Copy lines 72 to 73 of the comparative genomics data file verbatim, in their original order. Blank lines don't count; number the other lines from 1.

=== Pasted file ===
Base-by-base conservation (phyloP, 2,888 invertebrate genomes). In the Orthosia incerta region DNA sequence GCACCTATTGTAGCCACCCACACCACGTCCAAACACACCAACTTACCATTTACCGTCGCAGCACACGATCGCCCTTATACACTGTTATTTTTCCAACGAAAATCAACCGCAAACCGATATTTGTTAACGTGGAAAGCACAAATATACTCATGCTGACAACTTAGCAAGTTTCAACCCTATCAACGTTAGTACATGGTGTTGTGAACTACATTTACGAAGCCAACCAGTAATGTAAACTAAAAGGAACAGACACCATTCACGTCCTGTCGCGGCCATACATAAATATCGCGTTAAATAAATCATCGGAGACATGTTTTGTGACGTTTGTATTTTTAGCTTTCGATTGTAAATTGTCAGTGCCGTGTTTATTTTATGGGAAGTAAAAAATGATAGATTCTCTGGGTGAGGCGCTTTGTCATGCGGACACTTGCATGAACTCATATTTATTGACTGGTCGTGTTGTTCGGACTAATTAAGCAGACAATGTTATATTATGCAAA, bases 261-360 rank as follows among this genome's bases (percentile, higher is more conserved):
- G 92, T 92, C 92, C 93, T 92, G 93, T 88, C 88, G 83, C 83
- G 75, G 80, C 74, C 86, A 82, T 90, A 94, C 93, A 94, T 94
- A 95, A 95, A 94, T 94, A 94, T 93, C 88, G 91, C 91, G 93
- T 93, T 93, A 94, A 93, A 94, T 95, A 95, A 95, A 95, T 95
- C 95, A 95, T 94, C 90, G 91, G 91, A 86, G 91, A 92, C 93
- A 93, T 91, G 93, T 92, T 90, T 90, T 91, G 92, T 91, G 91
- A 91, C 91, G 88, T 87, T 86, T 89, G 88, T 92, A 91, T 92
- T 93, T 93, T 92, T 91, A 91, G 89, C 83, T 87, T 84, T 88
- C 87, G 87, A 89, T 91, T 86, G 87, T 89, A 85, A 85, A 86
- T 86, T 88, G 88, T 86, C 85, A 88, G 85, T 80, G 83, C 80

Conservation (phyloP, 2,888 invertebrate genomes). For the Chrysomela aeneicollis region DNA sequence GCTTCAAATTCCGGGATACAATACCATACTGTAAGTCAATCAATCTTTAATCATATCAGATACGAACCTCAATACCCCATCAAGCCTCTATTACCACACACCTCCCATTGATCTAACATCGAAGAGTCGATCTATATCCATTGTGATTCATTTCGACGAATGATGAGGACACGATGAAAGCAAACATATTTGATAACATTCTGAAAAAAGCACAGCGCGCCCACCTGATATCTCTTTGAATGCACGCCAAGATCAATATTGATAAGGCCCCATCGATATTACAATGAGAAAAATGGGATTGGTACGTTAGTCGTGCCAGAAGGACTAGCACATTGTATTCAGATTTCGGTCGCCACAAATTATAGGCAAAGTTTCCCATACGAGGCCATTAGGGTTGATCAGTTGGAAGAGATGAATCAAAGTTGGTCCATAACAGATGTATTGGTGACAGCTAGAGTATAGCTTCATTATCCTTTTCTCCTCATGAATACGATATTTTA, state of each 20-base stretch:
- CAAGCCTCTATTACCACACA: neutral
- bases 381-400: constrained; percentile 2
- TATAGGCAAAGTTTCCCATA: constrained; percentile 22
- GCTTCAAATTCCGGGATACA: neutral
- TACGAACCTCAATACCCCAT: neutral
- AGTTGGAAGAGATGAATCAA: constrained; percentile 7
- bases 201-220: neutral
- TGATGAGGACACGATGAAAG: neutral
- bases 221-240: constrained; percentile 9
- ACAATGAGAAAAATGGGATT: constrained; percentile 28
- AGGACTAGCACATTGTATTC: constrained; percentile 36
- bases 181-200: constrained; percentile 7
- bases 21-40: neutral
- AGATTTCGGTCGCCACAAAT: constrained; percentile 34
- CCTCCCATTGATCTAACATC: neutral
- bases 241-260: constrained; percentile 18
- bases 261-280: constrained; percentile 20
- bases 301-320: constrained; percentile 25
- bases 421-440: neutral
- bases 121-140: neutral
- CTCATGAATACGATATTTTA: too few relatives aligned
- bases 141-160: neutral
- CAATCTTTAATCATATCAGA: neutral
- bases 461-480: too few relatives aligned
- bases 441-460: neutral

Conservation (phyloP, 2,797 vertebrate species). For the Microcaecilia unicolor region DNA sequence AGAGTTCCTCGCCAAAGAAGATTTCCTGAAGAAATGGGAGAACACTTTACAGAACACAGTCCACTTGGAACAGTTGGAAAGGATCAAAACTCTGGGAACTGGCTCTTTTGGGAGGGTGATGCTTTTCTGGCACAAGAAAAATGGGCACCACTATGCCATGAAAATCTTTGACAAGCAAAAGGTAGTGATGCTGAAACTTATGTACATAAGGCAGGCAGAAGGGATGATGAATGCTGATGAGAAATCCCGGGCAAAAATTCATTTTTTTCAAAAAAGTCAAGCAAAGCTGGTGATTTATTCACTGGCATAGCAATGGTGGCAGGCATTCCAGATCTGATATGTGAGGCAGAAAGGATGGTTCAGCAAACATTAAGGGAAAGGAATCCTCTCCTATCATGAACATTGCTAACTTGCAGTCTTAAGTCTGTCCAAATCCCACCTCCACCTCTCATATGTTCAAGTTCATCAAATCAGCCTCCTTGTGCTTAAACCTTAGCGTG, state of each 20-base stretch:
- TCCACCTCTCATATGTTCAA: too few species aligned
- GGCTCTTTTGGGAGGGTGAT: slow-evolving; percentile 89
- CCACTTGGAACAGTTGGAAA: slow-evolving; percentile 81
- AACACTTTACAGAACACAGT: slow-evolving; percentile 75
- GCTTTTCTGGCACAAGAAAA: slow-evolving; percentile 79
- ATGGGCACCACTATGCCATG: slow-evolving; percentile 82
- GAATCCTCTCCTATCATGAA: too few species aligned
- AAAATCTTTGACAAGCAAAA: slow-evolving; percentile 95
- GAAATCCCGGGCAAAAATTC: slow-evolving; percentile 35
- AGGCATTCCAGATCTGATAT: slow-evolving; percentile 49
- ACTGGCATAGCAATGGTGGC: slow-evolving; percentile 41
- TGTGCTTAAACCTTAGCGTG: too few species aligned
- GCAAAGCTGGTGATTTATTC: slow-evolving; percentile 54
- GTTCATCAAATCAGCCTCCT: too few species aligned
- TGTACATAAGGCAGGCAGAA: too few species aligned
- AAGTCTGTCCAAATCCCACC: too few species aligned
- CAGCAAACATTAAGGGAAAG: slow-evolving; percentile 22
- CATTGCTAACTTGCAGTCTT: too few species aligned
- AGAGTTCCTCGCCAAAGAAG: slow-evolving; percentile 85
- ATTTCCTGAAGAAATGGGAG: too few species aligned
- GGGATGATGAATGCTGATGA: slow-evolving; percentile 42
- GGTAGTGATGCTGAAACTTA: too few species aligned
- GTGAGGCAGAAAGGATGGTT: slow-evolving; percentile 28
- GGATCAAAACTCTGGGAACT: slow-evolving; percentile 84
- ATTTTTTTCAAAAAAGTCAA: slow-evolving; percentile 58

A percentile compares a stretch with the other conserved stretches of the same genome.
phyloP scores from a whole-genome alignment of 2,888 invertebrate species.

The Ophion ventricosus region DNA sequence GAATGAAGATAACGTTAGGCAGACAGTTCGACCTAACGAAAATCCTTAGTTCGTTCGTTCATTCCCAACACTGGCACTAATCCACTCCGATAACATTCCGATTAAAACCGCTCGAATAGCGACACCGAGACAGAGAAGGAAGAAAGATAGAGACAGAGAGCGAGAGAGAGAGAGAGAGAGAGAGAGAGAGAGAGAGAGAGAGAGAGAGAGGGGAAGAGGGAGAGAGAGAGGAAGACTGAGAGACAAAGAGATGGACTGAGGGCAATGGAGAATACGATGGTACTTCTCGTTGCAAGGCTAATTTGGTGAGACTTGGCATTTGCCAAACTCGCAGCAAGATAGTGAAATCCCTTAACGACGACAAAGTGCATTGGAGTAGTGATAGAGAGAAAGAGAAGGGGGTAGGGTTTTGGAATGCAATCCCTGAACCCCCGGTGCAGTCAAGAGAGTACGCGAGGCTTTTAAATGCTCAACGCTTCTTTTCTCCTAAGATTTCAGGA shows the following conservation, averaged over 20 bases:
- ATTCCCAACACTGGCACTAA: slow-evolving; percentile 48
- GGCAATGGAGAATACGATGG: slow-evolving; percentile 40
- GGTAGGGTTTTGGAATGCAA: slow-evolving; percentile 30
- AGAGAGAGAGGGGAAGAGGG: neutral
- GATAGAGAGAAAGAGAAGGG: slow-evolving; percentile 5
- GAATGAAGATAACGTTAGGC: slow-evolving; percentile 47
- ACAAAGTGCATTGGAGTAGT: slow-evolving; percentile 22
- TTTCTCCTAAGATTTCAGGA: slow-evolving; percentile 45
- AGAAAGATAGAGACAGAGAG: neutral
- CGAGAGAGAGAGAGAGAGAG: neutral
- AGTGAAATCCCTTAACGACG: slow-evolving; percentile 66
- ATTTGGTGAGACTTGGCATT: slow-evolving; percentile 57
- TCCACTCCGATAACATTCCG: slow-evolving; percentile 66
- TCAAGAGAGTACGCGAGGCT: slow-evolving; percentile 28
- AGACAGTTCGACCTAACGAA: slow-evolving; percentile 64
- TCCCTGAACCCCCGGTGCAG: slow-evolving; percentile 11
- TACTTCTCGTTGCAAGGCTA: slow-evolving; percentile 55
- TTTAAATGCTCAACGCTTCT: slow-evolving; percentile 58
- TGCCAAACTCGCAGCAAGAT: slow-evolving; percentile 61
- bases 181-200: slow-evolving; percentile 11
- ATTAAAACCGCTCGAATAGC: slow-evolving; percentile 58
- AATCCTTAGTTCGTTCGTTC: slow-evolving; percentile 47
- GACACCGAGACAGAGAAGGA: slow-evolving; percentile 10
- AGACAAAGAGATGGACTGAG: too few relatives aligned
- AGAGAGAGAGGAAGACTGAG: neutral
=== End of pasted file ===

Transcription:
- GAATGAAGATAACGTTAGGC: slow-evolving; percentile 47
- ACAAAGTGCATTGGAGTAGT: slow-evolving; percentile 22